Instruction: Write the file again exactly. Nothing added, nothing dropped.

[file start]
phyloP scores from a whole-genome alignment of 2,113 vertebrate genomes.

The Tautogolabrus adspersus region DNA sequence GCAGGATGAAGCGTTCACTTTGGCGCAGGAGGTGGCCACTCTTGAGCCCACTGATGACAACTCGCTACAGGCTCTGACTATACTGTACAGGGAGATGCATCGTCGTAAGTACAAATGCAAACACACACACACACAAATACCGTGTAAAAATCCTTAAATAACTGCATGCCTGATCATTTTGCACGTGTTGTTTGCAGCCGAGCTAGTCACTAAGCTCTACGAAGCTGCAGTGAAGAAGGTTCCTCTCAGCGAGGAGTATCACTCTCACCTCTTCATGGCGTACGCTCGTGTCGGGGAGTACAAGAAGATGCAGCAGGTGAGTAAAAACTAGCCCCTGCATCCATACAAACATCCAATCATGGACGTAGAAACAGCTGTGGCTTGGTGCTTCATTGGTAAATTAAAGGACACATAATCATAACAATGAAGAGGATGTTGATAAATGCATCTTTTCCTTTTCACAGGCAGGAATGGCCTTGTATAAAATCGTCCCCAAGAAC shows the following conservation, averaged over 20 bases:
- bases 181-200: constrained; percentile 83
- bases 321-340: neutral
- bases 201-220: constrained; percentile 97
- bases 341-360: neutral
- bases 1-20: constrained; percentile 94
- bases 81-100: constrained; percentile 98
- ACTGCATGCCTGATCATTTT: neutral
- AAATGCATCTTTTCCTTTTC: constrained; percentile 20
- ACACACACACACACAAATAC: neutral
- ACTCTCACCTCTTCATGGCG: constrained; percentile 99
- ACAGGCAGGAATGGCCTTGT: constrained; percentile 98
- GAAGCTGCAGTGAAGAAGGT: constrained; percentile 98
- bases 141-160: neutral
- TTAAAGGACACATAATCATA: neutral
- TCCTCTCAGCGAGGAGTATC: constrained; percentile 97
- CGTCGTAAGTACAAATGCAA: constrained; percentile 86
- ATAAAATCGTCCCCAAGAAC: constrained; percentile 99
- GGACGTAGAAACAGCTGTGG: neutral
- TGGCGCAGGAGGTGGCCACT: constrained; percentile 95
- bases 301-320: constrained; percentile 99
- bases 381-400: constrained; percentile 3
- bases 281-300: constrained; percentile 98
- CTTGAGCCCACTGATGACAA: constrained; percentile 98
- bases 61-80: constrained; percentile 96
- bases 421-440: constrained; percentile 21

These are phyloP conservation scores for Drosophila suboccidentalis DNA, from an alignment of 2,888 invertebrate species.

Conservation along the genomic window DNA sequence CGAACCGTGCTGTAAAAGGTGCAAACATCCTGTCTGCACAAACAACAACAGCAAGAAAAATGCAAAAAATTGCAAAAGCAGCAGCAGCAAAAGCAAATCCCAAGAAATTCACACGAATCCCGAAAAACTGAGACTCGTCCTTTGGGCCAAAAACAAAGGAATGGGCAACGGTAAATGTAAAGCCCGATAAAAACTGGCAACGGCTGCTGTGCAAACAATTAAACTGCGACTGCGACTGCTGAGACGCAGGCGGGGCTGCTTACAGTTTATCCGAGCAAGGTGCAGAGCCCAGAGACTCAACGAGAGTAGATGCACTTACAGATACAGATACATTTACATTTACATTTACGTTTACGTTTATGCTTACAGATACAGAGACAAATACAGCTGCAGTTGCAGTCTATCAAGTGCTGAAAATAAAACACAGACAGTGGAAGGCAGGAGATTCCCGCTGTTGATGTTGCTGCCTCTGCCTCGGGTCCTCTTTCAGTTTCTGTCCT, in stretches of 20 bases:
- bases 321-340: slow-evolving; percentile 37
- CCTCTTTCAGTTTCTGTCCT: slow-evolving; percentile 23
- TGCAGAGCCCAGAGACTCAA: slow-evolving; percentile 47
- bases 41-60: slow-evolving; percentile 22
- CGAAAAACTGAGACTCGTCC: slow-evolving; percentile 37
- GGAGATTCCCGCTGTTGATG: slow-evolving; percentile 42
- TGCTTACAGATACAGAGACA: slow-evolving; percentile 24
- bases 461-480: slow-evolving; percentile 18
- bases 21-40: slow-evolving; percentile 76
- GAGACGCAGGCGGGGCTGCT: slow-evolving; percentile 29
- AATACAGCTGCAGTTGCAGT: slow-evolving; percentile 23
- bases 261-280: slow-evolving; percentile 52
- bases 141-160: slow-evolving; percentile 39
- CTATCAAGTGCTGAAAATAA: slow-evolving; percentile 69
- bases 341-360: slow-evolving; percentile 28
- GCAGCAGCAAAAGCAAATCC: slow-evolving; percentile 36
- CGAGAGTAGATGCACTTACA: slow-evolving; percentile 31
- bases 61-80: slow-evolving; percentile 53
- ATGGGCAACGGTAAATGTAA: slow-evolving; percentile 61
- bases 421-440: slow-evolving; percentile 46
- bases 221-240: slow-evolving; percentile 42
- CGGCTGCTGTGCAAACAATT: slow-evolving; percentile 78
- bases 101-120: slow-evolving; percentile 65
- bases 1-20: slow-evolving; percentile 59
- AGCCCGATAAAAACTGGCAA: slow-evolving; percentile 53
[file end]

phyloP scores from a whole-genome alignment of 2,113 vertebrate genomes.

The Tautogolabrus adspersus region DNA sequence GCAGGATGAAGCGTTCACTTTGGCGCAGGAGGTGGCCACTCTTGAGCCCACTGATGACAACTCGCTACAGGCTCTGACTATACTGTACAGGGAGATGCATCGTCGTAAGTACAAATGCAAACACACACACACACAAATACCGTGTAAAAATCCTTAAATAACTGCATGCCTGATCATTTTGCACGTGTTGTTTGCAGCCGAGCTAGTCACTAAGCTCTACGAAGCTGCAGTGAAGAAGGTTCCTCTCAGCGAGGAGTATCACTCTCACCTCTTCATGGCGTACGCTCGTGTCGGGGAGTACAAGAAGATGCAGCAGGTGAGTAAAAACTAGCCCCTGCATCCATACAAACATCCAATCATGGACGTAGAAACAGCTGTGGCTTGGTGCTTCATTGGTAAATTAAAGGACACATAATCATAACAATGAAGAGGATGTTGATAAATGCATCTTTTCCTTTTCACAGGCAGGAATGGCCTTGTATAAAATCGTCCCCAAGAAC shows the following conservation, averaged over 20 bases:
- bases 181-200: constrained; percentile 83
- bases 321-340: neutral
- bases 201-220: constrained; percentile 97
- bases 341-360: neutral
- bases 1-20: constrained; percentile 94
- bases 81-100: constrained; percentile 98
- ACTGCATGCCTGATCATTTT: neutral
- AAATGCATCTTTTCCTTTTC: constrained; percentile 20
- ACACACACACACACAAATAC: neutral
- ACTCTCACCTCTTCATGGCG: constrained; percentile 99
- ACAGGCAGGAATGGCCTTGT: constrained; percentile 98
- GAAGCTGCAGTGAAGAAGGT: constrained; percentile 98
- bases 141-160: neutral
- TTAAAGGACACATAATCATA: neutral
- TCCTCTCAGCGAGGAGTATC: constrained; percentile 97
- CGTCGTAAGTACAAATGCAA: constrained; percentile 86
- ATAAAATCGTCCCCAAGAAC: constrained; percentile 99
- GGACGTAGAAACAGCTGTGG: neutral
- TGGCGCAGGAGGTGGCCACT: constrained; percentile 95
- bases 301-320: constrained; percentile 99
- bases 381-400: constrained; percentile 3
- bases 281-300: constrained; percentile 98
- CTTGAGCCCACTGATGACAA: constrained; percentile 98
- bases 61-80: constrained; percentile 96
- bases 421-440: constrained; percentile 21

These are phyloP conservation scores for Drosophila suboccidentalis DNA, from an alignment of 2,888 invertebrate species.

Conservation along the genomic window DNA sequence CGAACCGTGCTGTAAAAGGTGCAAACATCCTGTCTGCACAAACAACAACAGCAAGAAAAATGCAAAAAATTGCAAAAGCAGCAGCAGCAAAAGCAAATCCCAAGAAATTCACACGAATCCCGAAAAACTGAGACTCGTCCTTTGGGCCAAAAACAAAGGAATGGGCAACGGTAAATGTAAAGCCCGATAAAAACTGGCAACGGCTGCTGTGCAAACAATTAAACTGCGACTGCGACTGCTGAGACGCAGGCGGGGCTGCTTACAGTTTATCCGAGCAAGGTGCAGAGCCCAGAGACTCAACGAGAGTAGATGCACTTACAGATACAGATACATTTACATTTACATTTACGTTTACGTTTATGCTTACAGATACAGAGACAAATACAGCTGCAGTTGCAGTCTATCAAGTGCTGAAAATAAAACACAGACAGTGGAAGGCAGGAGATTCCCGCTGTTGATGTTGCTGCCTCTGCCTCGGGTCCTCTTTCAGTTTCTGTCCT, in stretches of 20 bases:
- bases 321-340: slow-evolving; percentile 37
- CCTCTTTCAGTTTCTGTCCT: slow-evolving; percentile 23
- TGCAGAGCCCAGAGACTCAA: slow-evolving; percentile 47
- bases 41-60: slow-evolving; percentile 22
- CGAAAAACTGAGACTCGTCC: slow-evolving; percentile 37
- GGAGATTCCCGCTGTTGATG: slow-evolving; percentile 42
- TGCTTACAGATACAGAGACA: slow-evolving; percentile 24
- bases 461-480: slow-evolving; percentile 18
- bases 21-40: slow-evolving; percentile 76
- GAGACGCAGGCGGGGCTGCT: slow-evolving; percentile 29
- AATACAGCTGCAGTTGCAGT: slow-evolving; percentile 23
- bases 261-280: slow-evolving; percentile 52
- bases 141-160: slow-evolving; percentile 39
- CTATCAAGTGCTGAAAATAA: slow-evolving; percentile 69
- bases 341-360: slow-evolving; percentile 28
- GCAGCAGCAAAAGCAAATCC: slow-evolving; percentile 36
- CGAGAGTAGATGCACTTACA: slow-evolving; percentile 31
- bases 61-80: slow-evolving; percentile 53
- ATGGGCAACGGTAAATGTAA: slow-evolving; percentile 61
- bases 421-440: slow-evolving; percentile 46
- bases 221-240: slow-evolving; percentile 42
- CGGCTGCTGTGCAAACAATT: slow-evolving; percentile 78
- bases 101-120: slow-evolving; percentile 65
- bases 1-20: slow-evolving; percentile 59
- AGCCCGATAAAAACTGGCAA: slow-evolving; percentile 53